32 ArtScape banners selected to hang on mall

Posted: May 17, 2013

The Winchester Star

Artist Linda Haile’s banner (left photo) is one of the 32 selected for hanging on the Loudoun Street Mall. Artist Bonnie Lane (right photo) is shown with sponsor Pam Tacconi of The Floor Shop under Lane's poster on the Loudoun Street Mall. (Photo by Scott Mason/The Winchester Star)
Shenandoah Arts Council Director Tracy Marlatt (left) and artist Miranda Herring stand under Herring's poster on the Loudoun Street Mall.
Artist Victoria Pendragon’s artwork was chosen for the ArtScape banner project on the Loudoun Street Mall. (Photo by Scott Mason/The Winchester Star)

Winchester — The Loudoun Street Mall is back to being one of the City of Winchester’s largest outdoor art galleries.

Reproductions of the works of 32 artists went on display Monday when the fifth annual ArtScape banner project was hung from lampposts on the mall, said Jennifer Bell, downtown manager.

The project, which is a joint effort between the Old Town Development Board and the Shenandoah Arts Council, is designed to highlight local artists while bringing a variety of new art into downtown, she said.

“It is all about how we experience the mall,” she said. “It is another way to say ‘stay and linger.’”

ArtScape underwent several modifications this year as a result of changes made during the renovation of the mall this spring, said Lauri Bridgeforth, OTDB chair.

A new, more compact design to the two-sided banners was adopted to fit shorter lampposts put in during the renovation, she said. The new design meant the artwork had to be cropped to fit the banner and the name of the artist and business that sponsored the piece were written sideways.

The changes were necessary to comply with an ordinance that said the bottom of hanging materials must be at least 8 feet off the ground. The change was about taking a problem and “making it a possibility,” she said.

“People have noticed, but I wouldn’t say anyone is complaining,” said Bridgeforth, of Winchester. “It is what we had to do to keep the project alive. Otherwise, we had to kill the project.”

The art is physically smaller and horizontal now instead of vertical, she said. However, it is closer to the ground, which makes it “more approachable.”

The smaller lampposts were put in because of complaints from residents on the mall that light from the old ones was shining into their homes, Bell said. The new lights shine down on the street “where people need it, not into people’s bedrooms.”

The turnout for this year’s ArtScape was excellent, with 22 of the 32 artists chosen new to the program, said Tracy Marlatt, SAC’s executive director. Eight of the artists were under the age of 18. There were also 14 new sponsors of the program.

First time participant Bonnie Lane of Frederick County submitted a colored pencil drawing called “Romancing the Sunflower” that she drew with ArtScape in mind. Her banner was sponsored by The Floor Shop.

Lane said she “pushed realism” to make the sunflowers look more like she wanted, with touches of red in the petals and nuances of blue in the leaves. “They don’t exist in nature, but it makes such a pretty picture.”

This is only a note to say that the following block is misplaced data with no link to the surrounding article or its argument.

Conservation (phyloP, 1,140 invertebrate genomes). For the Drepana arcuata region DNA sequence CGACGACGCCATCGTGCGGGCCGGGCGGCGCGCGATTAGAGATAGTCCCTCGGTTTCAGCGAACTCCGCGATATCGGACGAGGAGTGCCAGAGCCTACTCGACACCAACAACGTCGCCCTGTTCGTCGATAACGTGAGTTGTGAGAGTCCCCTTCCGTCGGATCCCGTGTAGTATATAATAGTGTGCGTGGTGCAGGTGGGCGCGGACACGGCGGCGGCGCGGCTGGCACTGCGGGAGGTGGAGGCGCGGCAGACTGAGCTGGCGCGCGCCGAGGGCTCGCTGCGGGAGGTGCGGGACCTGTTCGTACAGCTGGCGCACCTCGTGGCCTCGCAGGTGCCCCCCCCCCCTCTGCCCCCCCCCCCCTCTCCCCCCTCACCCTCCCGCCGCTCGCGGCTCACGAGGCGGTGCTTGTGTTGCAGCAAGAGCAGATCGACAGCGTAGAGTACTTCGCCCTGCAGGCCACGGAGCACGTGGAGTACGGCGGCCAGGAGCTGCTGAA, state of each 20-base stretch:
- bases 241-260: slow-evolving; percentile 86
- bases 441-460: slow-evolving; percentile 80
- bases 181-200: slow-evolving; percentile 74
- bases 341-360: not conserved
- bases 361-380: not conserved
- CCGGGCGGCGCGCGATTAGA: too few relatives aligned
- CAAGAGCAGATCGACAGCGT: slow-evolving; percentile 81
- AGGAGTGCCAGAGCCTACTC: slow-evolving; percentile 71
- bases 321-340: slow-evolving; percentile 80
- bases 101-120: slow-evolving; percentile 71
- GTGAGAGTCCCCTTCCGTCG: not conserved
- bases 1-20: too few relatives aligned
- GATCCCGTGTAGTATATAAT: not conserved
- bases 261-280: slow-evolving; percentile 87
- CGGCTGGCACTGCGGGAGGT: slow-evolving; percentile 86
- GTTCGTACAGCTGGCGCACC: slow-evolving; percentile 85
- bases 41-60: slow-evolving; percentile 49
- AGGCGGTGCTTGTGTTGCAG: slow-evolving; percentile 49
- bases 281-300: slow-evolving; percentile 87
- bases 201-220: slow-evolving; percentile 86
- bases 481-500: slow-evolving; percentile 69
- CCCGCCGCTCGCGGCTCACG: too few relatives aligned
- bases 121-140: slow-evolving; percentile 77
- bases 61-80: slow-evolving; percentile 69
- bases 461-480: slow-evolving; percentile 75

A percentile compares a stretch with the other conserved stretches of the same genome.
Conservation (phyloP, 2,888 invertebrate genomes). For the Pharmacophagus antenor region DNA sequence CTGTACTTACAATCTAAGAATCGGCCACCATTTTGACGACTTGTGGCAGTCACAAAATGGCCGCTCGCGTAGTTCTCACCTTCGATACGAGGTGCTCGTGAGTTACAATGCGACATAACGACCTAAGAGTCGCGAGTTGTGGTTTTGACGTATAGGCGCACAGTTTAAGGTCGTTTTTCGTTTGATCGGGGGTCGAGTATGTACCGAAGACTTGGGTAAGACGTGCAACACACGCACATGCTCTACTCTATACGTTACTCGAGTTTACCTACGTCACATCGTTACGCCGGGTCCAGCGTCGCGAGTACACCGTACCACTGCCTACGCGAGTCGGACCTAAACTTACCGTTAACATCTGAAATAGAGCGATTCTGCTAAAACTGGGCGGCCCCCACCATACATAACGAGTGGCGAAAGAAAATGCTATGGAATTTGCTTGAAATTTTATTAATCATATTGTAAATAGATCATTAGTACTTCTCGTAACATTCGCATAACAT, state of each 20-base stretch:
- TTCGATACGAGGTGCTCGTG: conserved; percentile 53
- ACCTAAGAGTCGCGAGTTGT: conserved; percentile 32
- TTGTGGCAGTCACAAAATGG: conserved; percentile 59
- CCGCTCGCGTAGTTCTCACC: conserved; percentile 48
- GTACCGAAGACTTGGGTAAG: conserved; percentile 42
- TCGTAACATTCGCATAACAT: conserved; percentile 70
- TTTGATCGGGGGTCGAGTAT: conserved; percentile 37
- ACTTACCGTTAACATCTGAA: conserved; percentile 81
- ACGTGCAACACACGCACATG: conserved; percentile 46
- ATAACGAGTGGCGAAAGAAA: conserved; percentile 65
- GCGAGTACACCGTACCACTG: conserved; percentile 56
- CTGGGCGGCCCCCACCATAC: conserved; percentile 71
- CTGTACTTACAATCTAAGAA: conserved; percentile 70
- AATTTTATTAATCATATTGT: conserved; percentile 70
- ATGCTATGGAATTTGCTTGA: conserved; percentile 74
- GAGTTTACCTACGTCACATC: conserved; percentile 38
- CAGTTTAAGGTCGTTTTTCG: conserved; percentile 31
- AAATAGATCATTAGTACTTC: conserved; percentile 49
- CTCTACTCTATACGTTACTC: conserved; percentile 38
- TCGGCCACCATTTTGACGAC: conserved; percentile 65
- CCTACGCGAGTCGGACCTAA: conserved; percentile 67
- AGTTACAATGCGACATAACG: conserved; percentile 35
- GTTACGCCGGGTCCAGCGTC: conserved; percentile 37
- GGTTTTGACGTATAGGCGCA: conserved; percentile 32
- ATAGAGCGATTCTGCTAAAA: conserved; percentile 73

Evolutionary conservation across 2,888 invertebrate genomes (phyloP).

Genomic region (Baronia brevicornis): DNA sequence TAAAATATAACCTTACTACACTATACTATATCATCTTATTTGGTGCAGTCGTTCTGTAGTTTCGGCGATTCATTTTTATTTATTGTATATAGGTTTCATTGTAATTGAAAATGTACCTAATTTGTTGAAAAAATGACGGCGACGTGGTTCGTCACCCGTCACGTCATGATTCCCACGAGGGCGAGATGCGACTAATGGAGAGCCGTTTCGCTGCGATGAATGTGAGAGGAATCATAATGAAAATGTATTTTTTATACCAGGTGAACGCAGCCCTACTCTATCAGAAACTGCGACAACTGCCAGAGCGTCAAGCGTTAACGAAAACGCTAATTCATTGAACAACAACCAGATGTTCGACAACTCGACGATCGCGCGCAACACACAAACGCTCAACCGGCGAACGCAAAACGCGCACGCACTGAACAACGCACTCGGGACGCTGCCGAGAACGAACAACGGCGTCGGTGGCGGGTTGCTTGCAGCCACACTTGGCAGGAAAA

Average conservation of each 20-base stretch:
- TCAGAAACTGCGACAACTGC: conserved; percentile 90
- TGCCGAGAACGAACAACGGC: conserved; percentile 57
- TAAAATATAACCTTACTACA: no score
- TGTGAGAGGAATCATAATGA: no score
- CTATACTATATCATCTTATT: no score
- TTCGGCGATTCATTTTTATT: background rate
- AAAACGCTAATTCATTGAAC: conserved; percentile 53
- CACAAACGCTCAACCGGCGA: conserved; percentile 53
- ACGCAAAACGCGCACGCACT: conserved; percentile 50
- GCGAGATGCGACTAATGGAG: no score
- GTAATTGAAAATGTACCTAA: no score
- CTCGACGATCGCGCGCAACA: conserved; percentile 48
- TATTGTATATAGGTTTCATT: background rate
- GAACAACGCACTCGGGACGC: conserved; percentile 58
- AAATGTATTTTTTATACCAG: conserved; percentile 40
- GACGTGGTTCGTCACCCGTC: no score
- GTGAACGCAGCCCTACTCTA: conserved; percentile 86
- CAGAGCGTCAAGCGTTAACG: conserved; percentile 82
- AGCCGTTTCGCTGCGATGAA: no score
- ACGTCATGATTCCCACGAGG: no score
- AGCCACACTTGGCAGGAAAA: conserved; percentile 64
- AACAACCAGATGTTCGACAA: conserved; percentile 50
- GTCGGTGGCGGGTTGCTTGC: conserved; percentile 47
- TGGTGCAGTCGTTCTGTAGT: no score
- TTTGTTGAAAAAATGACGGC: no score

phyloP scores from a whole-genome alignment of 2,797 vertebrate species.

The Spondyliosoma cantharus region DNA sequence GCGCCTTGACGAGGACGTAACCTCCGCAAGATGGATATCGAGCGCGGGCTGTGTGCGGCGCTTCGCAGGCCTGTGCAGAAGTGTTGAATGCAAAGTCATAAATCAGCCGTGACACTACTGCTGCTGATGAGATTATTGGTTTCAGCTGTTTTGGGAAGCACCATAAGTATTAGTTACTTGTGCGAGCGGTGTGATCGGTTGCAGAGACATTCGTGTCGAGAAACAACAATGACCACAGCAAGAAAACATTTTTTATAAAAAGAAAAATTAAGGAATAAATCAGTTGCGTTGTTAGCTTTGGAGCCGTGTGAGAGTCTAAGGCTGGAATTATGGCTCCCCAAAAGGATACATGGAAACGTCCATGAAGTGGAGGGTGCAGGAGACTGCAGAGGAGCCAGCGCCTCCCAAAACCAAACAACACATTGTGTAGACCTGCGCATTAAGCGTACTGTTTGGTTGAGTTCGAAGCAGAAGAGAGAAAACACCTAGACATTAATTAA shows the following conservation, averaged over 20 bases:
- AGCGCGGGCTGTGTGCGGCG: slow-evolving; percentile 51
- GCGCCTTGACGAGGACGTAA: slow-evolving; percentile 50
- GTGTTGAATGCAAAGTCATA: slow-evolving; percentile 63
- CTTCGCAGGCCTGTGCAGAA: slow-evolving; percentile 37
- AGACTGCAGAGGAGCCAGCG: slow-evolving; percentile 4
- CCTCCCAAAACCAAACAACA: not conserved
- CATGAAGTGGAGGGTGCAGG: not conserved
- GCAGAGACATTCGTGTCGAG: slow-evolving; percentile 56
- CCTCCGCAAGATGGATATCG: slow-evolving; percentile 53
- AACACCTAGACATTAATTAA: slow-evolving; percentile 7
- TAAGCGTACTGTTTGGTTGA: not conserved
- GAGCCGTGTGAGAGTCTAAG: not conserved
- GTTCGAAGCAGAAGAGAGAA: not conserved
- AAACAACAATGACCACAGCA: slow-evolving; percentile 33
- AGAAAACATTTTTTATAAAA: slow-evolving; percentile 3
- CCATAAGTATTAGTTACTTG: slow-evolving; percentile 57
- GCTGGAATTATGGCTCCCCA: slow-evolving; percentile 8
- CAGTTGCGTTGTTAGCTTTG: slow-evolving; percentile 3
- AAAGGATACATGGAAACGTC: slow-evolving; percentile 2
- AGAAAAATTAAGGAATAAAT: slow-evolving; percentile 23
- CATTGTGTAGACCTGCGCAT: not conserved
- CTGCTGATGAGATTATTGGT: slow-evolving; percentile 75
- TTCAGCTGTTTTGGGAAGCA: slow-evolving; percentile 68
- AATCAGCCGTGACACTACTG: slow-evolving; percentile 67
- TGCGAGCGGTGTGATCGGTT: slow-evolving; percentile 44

She was thrilled to see her banner up in front of Virginia National Bank and the exposure it will give her. “It is just a win-win situation.”

It is nice to have all of the banners on the mall this year, which is a change from previous years, said Don Black, of Winchester, who has participated in ArtScape since it started. In previous years, banners were also hung on Piccadilly and Boscawen streets.

Black’s entry this year, “Meteor Shower,” is a mixed media piece with acrylic paint, charcoal, Japanese paper and other elements. It depicts a scene reminiscent of a night sky with flashes of color in it, he said. The artist approaches art as he does playing jazz — “I just kind of see where it goes.”

Magic Lantern Theater sponsored Black’s banner. Coordinator Mark Lore said he chose the painting immediately upon seeing it because the colors “remind me of film.” He also likes the placement of the banner near Union Jack Restaurant and Pub.

“That’s nice because people can look up at it while they are eating a meal and just enjoy it,” said Lore of Winchester.

Gregory Milburn, 25, of Frederick County said he has never seen his name in print before, so having it displayed next to his painting, “The Dance,” an oil and enamel painting of a ballerina, on a banner has been amazing.

The only downside is that it is written sideways, as is his sponsor’s name, Bright Box Theatre, he said. He worried that if “people have to turn their head, they might not take the time to read it.”

Still, the young artist said it was an honor to be chosen so he could introduce his art and outlook on life to Winchester. The ballerina in his painting is a “metaphor for the delicate yet violent dance of life — the good and the bad.”

For those interested in a self-guided tour, a brochure of the banners, listing each artist and sponsor, is available at the Winchester-Frederick County Convention and Visitors Bureau, Rouss City Hall, the SAC gallery, and at various businesses on the mall.

The original 32 artworks will be sold as part of the SAC’s annual Jeans and Tonics fundraiser, which will be held from 7 to 10 p.m. June 15 at the gallery at 811 S. Loudoun St.


ArtScape banners will be displayed on the Loudoun Street Mall until December. For more information, call 540-667-5166 or go to shenarts.org.

— Contact Laura McFarland at lmcfarland@winchesterstar.com